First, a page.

Sunday Strategist: Tractor Supply Beats Amazon to the Heartland
(Bloomberg Businessweek) -- Isolation is different on a farm; it's not all sweatpants and sourdough.
The animals still need to be fed, the fences mended and the machinery maintained. It generates a strange, slow drip of a shopping list, full of things that are tough to find on Amazon. Bezos and co. may have disrupted diapers, but horse vitamins, bee-keeping equipment and barbed wire are still up for grabs.
This has long been the sweet spot for Tractor Supply Co. and a host of smaller, independent feed and grain—or "ranch"—stores. "Tractor," as they call the company in its Tenn. headquarters, saw Covid-19 coming early and got serious. Unlike a host of elected officials, it assumed lockdowns would spread quickly to the hinterlands, from Manhattan, NY to Manhattan, KS, and it quickly retooled its shopping logistics, adding curbside pickup and expanded delivery.
A few days ago, the final Tractor Supply store—No.1,863—began offering same-day delivery for orders that come in by noon, a feat that e-commerce giants are still struggling to pull off in big cities, let alone the Heartland.
"We’ve been working on this for the past couple of years, so we had infrastructure in place that allowed us to scale," Robert Mills, Tractor Supply's strategy and technology chief, told me.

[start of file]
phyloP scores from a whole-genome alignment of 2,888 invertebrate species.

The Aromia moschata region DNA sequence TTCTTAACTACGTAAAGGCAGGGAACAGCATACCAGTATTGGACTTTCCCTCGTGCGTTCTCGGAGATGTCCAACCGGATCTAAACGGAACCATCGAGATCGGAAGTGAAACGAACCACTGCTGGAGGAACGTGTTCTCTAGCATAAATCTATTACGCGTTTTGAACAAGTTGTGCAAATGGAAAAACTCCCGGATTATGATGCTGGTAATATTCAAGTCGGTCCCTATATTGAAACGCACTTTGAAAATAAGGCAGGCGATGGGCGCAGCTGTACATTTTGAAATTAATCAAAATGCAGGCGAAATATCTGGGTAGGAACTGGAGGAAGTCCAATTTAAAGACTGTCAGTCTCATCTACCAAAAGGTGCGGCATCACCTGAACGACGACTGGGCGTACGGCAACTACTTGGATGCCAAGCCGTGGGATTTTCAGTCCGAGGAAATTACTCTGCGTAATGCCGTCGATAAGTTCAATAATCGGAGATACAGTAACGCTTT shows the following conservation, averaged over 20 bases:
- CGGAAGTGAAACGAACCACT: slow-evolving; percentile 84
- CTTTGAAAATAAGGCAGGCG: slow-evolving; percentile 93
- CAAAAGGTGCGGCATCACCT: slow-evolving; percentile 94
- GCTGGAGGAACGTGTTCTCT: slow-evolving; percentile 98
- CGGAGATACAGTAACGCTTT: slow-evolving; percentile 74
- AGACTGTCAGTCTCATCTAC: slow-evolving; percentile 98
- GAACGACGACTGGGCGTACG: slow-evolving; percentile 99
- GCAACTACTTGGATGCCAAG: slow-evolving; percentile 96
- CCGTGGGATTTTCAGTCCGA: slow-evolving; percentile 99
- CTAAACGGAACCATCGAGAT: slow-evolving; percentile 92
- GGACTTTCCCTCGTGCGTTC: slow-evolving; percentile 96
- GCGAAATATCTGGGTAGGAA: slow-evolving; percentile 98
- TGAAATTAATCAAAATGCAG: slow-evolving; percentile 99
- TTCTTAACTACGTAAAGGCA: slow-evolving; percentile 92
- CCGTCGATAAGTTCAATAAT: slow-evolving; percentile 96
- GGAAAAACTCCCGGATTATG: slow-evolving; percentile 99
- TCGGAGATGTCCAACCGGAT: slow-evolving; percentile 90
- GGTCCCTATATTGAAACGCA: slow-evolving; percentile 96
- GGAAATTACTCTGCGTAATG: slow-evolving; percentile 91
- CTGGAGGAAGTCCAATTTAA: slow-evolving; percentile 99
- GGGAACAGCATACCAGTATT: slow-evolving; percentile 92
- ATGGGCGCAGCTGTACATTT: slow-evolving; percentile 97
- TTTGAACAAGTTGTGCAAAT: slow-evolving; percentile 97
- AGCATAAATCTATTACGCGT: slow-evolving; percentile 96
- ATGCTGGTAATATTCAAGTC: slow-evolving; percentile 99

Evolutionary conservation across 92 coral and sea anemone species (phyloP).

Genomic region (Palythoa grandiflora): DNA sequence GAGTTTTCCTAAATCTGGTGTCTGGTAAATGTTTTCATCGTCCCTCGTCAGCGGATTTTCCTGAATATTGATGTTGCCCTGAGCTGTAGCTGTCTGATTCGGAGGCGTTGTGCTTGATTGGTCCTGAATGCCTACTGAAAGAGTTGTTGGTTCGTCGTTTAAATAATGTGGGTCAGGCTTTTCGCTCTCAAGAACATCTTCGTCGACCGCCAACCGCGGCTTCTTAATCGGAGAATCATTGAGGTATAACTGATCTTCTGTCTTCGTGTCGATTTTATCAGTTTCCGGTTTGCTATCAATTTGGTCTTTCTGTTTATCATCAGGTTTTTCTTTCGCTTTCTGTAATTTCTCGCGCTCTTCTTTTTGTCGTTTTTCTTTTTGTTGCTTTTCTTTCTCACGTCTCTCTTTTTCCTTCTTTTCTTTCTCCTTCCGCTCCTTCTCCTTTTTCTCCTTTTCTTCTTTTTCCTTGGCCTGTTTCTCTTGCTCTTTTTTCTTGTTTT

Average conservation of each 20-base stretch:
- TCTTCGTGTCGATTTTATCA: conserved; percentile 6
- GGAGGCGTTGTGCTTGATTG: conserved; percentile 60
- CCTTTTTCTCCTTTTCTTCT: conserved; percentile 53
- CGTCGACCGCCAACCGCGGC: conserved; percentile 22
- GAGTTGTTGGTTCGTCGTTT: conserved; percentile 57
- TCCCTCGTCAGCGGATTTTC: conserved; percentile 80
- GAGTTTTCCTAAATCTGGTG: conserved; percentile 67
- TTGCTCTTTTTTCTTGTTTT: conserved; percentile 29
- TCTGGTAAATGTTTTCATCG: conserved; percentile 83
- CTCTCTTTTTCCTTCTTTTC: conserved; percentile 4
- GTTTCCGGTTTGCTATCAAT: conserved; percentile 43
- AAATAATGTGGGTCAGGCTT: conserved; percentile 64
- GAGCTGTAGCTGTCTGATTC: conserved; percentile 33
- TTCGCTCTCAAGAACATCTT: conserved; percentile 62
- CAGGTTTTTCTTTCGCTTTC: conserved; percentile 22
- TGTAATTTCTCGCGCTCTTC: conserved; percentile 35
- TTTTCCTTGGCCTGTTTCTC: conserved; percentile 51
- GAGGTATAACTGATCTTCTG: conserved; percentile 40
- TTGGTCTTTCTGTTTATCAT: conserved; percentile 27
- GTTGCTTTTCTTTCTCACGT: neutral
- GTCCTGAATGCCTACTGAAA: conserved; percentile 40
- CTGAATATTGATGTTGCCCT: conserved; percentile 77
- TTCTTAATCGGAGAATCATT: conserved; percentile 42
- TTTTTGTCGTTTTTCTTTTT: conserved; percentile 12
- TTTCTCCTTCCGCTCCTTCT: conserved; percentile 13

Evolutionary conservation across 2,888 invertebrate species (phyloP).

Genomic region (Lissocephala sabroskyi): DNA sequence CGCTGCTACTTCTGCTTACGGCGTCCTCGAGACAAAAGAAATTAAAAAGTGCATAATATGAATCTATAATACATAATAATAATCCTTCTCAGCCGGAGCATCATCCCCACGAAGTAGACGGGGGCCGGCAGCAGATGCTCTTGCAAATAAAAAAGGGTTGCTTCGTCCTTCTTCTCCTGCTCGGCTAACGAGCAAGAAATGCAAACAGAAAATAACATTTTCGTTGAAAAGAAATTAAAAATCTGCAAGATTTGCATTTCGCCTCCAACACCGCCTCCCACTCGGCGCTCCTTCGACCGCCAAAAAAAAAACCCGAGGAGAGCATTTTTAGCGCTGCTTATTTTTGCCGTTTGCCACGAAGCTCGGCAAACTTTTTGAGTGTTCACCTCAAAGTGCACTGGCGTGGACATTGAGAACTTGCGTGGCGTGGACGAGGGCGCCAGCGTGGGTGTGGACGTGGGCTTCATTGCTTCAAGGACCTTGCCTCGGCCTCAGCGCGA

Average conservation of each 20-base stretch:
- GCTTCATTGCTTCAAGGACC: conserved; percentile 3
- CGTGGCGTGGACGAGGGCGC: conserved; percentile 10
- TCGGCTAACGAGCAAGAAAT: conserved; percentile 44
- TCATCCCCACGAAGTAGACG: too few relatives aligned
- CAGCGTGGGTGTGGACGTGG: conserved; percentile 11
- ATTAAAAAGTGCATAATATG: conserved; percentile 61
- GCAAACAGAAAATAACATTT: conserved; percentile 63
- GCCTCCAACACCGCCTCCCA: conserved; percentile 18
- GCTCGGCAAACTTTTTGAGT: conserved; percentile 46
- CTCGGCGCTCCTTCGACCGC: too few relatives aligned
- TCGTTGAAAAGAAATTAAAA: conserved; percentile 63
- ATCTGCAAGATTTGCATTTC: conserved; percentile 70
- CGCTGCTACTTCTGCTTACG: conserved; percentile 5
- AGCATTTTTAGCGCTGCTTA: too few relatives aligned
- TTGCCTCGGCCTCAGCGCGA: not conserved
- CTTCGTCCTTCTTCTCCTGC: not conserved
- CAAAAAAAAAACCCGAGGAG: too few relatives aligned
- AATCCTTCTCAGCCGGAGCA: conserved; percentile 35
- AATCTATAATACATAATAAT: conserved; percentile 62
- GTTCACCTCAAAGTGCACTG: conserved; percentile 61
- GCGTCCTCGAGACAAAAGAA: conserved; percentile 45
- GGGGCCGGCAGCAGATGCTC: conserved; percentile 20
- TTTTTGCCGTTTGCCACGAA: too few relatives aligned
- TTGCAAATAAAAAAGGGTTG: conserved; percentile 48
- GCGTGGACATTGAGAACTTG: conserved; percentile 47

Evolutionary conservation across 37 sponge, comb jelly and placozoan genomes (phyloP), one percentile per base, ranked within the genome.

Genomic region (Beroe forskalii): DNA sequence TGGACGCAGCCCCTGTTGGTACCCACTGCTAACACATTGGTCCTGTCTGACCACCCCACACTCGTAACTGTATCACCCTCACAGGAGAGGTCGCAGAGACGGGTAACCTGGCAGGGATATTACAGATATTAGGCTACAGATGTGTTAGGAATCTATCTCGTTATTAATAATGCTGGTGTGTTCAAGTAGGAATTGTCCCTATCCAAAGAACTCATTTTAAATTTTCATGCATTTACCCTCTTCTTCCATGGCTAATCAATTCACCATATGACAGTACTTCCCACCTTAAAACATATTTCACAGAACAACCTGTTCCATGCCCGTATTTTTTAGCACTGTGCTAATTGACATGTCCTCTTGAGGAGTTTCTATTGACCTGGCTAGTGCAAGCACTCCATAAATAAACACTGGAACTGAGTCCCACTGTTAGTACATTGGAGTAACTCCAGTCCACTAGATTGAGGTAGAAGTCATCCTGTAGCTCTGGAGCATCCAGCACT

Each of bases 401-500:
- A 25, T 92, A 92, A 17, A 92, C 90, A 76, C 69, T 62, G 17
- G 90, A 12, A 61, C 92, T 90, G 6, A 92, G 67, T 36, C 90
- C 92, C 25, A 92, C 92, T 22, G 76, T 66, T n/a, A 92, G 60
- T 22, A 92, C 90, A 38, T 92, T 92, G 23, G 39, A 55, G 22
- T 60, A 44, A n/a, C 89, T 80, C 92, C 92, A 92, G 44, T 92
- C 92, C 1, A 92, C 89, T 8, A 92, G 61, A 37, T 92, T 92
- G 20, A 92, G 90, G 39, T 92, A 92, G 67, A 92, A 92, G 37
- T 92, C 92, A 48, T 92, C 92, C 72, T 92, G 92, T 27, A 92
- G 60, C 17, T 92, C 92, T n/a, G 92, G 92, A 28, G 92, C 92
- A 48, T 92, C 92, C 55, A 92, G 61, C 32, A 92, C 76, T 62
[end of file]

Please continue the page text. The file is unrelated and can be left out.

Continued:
To pull it off, Tractor Supply partnered with Roadie, an Atlanta-based delivery platform with deep inroads in rural America. Roadie relies on an Uber-like crowd of contract drivers and calls its model "on the way" delivery. It is to farm country what DoorDash is to the Westchester Whole Foods set. Tractor Supply customers pay a flat rate starting at $15, based on the size of the load; ride-on mowers, fence posts and other things that require a flatbed trailer command the top fee, $70.
While Tractor Supply declined to share numbers, it said digital orders have spiked in recent weeks. And 80% of those transactions are either being delivered or picked up curbside. The orders going out for delivery, meanwhile, are monsters—almost three times the average ticket.
The company has had no problem matching order demand with driver supply, according to Mills. No doubt, the Roadie delivery ranks have swollen now that one in five U.S. workers is looking for a job.
What emerges is a retail playbook of sorts for a post-pandemic world. The narrative, of late, has been that the big will get bigger. In a socially distanced world, shook shoppers will flock to Prime memberships and Walmart.com.
Everyone else is in for a tough slog. Consider J. Crew preparing bankruptcy paperwork and department stores being given last rites. Discount outlets and chains like TJ Maxx, which rely on "a treasure hunt" in-store experience, are facing a particularly grim future. But there is a lot of gray area between a brick-and-mortar store and an online order. The best retailers will figure out creative ways to wedge into that space.
A few days ago, Tractor Supply CEO Harry Lawton touted the company's new socially distant shopping and digital chops with a succinct message for Wall Street: "Our goal is to make sure we come out of this pandemic stronger."
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